The common question when we are diagnosed with prostate cancer is how long do I have to live? The exact same question is asked again when we discover that we have had a prostate cancer recurrence.
Times have changed and so has our potential life span. In the late 1980s and early 1990s men diagnosed with hormone responsive, but metastatic prostate cancer were told that they could expect an estimated survival of 18 to 36 months from the time of diagnosis. PSA scores, velocity etc. were not factored into this magic formula.
Today, the common belief is different, with the overall anticipated survival of men with metastatic prostate cancer is often claimed to be much greater. We are lacking any hard and fast data, but I have heard that many doctors believe that the median survival today is closer to 5 to 6 years, it could even be longer. Even without hard data, I don’t think many people would dispute the assertion that survival can be anticipated to extend well beyond the 18 to 36 months projection.
Today, with wide spread PSA testing men are actually diagnosed at an earlier stage of disease, our better understanding of hormone manipulation therapies and with the approvals of taxane chemotherapy, Provenge and cabazitaxel (Jevtana) survival has been extended. How long, no one really knows the answer, but it has been extended.
Knowing this still does not answer that initial question, how long do I have to live?
Duke University Medical Center researchers (as published in Cancer) recently came to the conclusion that men with a baseline PSA value of 10 or higher the first time they are tested are up to 11 times more likely to die from prostate cancer than are men with lower initial values.
The researchers used the Duke Prostate Center database to identify 4,568 men who had PSA tests during the past 20 years and who were eventually diagnosed with prostate cancer. They evaluated the patients’ age and race and analyzed each variable to assess any association with risk of death from prostate cancer or other causes.
*The baseline median age for an initial PSA test in their study was 65 years.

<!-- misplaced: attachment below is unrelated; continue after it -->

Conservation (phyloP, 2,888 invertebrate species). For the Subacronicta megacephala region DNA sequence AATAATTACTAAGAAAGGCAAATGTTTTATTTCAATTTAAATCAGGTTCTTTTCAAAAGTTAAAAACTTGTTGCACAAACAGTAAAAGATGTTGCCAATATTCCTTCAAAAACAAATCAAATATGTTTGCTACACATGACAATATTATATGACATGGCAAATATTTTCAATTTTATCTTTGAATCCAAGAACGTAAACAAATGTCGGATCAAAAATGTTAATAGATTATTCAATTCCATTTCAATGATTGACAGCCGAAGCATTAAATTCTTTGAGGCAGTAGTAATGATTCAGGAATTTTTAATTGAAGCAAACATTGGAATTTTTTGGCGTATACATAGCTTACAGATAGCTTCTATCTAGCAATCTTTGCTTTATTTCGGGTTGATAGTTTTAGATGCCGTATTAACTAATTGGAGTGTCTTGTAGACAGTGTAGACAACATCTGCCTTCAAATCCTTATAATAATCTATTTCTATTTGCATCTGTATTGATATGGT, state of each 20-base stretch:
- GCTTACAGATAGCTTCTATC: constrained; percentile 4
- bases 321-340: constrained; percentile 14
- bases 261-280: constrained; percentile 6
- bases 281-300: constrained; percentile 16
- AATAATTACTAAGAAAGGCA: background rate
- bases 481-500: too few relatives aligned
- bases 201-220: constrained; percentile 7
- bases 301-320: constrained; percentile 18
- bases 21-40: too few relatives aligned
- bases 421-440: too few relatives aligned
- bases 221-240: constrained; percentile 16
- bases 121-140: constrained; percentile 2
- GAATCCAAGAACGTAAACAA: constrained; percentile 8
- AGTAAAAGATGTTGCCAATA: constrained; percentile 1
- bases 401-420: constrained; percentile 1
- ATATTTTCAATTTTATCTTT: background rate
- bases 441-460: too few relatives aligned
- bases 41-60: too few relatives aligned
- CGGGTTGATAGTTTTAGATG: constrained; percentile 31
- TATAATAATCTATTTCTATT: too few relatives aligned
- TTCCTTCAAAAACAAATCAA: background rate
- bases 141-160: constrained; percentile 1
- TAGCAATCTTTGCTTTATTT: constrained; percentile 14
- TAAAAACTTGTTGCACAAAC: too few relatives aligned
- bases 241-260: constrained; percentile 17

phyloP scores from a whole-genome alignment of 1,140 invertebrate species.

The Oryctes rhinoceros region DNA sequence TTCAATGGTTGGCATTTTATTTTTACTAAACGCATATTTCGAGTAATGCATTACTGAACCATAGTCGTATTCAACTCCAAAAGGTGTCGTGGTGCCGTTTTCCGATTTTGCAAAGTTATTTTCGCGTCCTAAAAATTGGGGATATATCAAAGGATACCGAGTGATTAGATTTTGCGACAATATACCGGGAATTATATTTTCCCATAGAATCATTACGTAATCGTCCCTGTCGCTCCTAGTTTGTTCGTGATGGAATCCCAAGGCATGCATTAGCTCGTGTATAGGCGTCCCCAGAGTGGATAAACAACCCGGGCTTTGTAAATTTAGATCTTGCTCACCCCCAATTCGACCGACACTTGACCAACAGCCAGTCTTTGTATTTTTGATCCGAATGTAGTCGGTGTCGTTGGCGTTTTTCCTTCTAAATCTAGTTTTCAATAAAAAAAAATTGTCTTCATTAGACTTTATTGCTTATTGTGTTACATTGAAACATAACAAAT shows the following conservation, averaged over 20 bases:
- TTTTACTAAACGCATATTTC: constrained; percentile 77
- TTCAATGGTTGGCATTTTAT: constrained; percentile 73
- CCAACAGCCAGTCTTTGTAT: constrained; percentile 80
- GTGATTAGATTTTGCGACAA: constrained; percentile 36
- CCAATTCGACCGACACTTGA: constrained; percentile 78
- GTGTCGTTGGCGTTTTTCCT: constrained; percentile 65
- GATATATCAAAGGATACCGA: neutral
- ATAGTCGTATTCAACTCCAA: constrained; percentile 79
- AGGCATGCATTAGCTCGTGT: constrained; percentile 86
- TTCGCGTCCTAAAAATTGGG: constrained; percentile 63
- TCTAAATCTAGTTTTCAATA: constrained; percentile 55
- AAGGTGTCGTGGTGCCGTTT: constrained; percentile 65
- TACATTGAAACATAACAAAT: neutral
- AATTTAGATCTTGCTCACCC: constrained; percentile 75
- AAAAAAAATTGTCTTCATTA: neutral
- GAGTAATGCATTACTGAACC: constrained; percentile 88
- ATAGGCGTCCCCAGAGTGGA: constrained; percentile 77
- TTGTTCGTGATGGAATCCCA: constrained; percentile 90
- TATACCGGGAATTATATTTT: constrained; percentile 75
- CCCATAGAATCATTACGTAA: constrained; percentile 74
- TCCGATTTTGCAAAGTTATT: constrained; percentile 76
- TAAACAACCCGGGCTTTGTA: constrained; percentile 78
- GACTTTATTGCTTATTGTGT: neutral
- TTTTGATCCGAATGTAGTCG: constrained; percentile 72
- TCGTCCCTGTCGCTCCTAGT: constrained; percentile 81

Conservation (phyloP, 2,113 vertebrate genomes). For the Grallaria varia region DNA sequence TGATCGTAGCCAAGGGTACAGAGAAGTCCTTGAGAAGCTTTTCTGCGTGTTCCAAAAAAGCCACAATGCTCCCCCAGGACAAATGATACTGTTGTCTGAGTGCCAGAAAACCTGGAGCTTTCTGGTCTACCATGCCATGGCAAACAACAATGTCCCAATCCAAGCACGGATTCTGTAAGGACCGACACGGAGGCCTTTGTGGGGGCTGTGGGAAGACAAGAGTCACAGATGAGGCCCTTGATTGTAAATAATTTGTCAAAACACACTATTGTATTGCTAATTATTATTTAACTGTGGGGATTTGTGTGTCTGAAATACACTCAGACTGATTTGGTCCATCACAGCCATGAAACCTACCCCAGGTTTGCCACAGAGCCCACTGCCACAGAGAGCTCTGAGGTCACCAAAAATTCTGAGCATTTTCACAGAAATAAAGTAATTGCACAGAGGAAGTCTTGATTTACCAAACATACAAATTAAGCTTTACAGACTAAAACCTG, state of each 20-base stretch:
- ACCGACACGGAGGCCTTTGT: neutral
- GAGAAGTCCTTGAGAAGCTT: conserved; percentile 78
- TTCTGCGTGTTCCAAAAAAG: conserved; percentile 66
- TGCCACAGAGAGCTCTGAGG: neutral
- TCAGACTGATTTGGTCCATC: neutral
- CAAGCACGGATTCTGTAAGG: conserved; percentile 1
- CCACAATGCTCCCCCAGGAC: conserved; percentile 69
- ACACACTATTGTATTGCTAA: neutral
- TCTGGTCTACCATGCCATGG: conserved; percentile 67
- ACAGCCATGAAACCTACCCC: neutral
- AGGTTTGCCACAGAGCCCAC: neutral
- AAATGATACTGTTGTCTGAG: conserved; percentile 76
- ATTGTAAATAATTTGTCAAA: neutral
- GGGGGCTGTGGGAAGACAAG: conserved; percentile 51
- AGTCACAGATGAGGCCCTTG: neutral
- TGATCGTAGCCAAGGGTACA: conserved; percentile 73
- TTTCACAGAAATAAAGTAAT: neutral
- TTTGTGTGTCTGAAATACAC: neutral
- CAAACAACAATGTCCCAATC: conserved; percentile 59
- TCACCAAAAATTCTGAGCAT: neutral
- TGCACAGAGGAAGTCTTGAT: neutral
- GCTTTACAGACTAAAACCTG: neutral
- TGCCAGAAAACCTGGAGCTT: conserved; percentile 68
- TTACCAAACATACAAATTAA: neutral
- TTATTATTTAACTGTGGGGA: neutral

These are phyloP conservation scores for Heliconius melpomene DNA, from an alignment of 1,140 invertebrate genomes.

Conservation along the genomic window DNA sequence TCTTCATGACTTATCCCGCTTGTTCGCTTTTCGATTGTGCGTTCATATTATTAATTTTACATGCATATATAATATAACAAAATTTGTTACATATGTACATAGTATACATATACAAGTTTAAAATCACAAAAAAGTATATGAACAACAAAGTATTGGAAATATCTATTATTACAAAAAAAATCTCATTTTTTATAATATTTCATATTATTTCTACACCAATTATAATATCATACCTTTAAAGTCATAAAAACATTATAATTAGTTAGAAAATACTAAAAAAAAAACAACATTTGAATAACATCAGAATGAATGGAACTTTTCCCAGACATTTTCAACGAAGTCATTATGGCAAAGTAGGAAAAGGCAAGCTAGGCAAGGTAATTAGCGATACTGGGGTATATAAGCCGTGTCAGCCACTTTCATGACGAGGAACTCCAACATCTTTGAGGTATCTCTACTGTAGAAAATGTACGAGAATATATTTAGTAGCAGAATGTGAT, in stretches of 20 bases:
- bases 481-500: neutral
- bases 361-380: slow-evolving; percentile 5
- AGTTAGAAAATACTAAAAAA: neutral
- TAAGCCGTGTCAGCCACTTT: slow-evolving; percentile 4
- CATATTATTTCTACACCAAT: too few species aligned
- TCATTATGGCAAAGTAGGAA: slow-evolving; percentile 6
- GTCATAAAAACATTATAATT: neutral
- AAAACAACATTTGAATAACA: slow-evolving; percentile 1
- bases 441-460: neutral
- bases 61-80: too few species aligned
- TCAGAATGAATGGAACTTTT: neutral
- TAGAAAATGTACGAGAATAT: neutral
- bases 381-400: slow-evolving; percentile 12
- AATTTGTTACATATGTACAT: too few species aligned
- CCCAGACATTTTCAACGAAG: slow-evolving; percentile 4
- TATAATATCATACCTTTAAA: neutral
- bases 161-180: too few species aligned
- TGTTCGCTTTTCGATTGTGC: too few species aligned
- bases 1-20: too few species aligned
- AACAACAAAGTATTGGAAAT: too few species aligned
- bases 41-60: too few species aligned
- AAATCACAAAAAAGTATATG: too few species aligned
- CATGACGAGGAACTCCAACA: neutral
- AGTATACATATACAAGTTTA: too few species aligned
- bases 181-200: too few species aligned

* The median baseline PSA was 4.5
* The average follow-up period was over nine years.
* 3.5 % of the men died from prostate cancer during the study period, while more than 20 percent died from other causes.
Their analysis showed:
*Men with a baseline PSA of less than 4 had a very low risk of death from prostate cancer.
* 4 to 9.9 were three times more likely to die from prostate cancer than those with lower scores.
*Men with baseline PSA values of greater than 10 were 11 times more likely to die from prostate cancer than were men with PSAs under 2.5.
*African-American race and increasing age were also associated with a higher risk of death from prostate cancer and death from other causes.
These findings clearly demonstrate that the early diagnosis (with a lower PSA) of prostate cancer will cut the mortality rate from prostate cancer. PSA screenings coupled with digital rectal exams (DREs) among healthy men with normal life expectancy will save men from an early unnecessary death.
“The most important result from our study was that baseline PSA was a future predictor of death from prostate cancer,” says Ping Tang, MD, a member of the Duke Prostate Center and the department of urology at Guangzhou First Municipal People’s Hospital, Guangdong, China, and the lead author of the study. He also said that “It’s commonly held that men over the age of 75 don’t need to bother with PSA screening any longer, but this tells us that chronological age alone may not be enough. Patients need to take into account their initial baseline value, and if it’s over 4, continuous screening may be beneficial.”
Although this study does not answer our initial question, how long do I have to live, it does allow us to add to our understanding of our risk profile.
Joel T Nowak, MA, MSW
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